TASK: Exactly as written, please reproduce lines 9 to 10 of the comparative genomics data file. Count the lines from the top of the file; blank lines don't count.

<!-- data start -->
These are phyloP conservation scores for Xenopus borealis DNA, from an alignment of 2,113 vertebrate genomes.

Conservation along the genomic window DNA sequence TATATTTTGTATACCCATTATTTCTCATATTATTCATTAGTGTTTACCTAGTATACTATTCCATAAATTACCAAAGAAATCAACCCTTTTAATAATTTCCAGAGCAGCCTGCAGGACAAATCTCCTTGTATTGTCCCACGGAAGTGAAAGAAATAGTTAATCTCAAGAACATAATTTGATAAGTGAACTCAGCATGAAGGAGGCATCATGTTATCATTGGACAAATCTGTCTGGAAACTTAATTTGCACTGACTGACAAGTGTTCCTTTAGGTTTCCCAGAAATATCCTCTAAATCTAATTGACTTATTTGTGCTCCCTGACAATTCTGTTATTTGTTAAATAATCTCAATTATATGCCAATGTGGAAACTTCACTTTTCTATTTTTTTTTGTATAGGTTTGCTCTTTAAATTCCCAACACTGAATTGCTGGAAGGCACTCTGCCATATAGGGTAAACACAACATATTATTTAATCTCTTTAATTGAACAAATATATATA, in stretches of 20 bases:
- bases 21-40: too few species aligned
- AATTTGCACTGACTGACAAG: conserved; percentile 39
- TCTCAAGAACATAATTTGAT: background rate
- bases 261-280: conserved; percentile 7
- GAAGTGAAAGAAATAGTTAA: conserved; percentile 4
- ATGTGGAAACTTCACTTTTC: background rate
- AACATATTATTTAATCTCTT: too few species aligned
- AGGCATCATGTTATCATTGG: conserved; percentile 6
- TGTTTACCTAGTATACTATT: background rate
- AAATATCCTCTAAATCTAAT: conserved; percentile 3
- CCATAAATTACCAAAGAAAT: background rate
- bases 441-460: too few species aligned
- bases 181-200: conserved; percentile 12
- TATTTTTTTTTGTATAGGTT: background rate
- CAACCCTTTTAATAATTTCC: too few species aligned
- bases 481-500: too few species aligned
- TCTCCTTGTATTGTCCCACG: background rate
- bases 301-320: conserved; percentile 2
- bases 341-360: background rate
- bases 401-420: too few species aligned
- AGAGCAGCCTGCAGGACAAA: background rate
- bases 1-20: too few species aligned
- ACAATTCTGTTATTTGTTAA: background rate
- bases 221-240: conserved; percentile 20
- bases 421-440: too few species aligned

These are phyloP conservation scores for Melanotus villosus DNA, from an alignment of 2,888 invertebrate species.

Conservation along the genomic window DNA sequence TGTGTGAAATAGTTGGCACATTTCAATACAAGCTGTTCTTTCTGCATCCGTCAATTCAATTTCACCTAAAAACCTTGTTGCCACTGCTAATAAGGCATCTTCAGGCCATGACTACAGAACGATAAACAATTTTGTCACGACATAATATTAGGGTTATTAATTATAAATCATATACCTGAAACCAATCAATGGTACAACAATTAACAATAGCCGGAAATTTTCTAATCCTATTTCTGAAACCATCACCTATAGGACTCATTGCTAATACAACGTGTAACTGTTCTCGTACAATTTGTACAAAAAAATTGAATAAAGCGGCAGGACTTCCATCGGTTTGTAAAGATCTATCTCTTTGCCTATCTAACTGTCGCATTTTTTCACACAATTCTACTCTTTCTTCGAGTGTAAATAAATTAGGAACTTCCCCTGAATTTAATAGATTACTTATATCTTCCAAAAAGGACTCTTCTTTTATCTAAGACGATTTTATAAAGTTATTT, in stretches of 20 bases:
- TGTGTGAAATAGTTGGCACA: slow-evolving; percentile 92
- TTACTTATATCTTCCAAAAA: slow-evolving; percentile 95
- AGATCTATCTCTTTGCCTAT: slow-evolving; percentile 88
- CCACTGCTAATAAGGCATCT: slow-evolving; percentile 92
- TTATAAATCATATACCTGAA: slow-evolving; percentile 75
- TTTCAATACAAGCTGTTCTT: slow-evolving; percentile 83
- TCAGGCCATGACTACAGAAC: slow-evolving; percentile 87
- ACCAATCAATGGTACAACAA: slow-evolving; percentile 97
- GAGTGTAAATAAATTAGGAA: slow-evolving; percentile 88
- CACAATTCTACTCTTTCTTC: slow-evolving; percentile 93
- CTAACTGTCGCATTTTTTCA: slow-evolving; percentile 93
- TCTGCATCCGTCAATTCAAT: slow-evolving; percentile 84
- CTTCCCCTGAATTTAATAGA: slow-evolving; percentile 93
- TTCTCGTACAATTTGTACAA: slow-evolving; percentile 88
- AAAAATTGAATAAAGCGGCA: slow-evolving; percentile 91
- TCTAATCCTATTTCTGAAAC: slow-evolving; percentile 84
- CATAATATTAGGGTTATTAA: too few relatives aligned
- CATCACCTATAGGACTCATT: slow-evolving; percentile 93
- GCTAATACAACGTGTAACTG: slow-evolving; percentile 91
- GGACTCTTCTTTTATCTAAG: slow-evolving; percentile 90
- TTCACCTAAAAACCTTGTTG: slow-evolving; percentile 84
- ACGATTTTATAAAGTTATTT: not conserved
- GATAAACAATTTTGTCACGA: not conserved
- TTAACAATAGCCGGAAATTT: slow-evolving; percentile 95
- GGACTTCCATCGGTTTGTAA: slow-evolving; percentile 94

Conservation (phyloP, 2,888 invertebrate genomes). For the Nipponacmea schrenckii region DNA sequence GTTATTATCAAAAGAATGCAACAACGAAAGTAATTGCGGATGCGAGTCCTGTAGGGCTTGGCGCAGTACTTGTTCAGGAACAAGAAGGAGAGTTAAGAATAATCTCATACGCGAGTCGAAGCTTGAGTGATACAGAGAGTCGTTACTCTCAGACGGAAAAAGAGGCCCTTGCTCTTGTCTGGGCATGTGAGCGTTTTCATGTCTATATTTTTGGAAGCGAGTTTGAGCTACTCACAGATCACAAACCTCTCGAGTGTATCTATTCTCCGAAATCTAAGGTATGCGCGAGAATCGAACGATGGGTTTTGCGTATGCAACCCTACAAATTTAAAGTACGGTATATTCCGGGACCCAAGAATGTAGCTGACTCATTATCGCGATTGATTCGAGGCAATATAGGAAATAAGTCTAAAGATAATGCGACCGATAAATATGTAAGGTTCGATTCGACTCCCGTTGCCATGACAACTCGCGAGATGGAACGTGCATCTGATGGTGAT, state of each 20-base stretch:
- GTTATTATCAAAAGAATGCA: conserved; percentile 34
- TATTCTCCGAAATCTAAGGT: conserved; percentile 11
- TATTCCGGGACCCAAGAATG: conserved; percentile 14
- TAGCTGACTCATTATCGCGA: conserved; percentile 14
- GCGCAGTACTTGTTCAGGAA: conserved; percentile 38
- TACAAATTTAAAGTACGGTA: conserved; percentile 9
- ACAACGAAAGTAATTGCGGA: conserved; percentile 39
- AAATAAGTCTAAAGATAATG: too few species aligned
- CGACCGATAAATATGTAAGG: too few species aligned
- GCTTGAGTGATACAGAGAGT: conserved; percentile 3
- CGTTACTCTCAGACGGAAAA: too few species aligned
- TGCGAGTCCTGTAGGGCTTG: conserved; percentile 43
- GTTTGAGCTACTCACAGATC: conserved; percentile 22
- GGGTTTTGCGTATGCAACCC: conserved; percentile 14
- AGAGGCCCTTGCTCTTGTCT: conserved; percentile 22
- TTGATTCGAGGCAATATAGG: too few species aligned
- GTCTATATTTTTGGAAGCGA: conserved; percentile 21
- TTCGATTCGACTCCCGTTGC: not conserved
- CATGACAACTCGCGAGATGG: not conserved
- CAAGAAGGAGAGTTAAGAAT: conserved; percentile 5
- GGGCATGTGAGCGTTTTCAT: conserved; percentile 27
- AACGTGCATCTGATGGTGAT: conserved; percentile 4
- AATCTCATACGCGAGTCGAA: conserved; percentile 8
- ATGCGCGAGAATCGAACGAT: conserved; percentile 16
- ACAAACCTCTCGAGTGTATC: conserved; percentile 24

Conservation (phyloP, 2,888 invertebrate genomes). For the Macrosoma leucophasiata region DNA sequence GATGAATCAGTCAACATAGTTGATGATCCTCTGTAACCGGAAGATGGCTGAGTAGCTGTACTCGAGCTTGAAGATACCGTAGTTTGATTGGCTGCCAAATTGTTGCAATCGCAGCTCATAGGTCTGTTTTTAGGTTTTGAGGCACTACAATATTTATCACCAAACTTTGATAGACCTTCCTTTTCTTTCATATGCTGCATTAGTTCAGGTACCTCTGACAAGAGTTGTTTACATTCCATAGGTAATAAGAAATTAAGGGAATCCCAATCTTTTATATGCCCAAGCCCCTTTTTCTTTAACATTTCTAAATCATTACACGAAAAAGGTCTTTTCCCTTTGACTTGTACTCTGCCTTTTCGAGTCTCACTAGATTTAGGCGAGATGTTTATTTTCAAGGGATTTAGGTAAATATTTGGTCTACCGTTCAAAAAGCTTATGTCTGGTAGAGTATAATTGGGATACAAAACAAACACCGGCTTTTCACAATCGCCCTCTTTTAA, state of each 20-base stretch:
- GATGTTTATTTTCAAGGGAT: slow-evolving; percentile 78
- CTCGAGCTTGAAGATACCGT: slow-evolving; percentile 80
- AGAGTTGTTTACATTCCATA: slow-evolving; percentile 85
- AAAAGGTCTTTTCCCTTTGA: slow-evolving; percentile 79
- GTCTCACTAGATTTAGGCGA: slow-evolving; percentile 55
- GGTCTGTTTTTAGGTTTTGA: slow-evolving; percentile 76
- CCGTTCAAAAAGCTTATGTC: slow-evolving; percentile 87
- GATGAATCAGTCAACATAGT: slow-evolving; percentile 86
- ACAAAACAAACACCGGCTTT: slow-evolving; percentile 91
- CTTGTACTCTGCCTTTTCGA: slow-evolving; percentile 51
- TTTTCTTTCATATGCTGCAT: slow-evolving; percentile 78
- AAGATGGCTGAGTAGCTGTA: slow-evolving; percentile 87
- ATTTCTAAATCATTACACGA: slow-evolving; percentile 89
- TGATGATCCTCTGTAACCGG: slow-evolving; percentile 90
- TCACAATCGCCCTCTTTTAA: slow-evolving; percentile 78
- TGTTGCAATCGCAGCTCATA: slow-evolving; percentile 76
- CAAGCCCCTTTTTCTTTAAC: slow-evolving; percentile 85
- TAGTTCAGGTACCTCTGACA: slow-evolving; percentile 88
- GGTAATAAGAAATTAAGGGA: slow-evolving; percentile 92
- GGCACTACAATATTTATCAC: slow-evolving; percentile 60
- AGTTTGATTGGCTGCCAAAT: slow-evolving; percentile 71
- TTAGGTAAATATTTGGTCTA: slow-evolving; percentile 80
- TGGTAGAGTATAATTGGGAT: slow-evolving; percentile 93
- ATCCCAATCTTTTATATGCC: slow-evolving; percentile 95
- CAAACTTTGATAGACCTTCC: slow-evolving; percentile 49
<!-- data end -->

- AACATATTATTTAATCTCTT: too few species aligned
- AGGCATCATGTTATCATTGG: conserved; percentile 6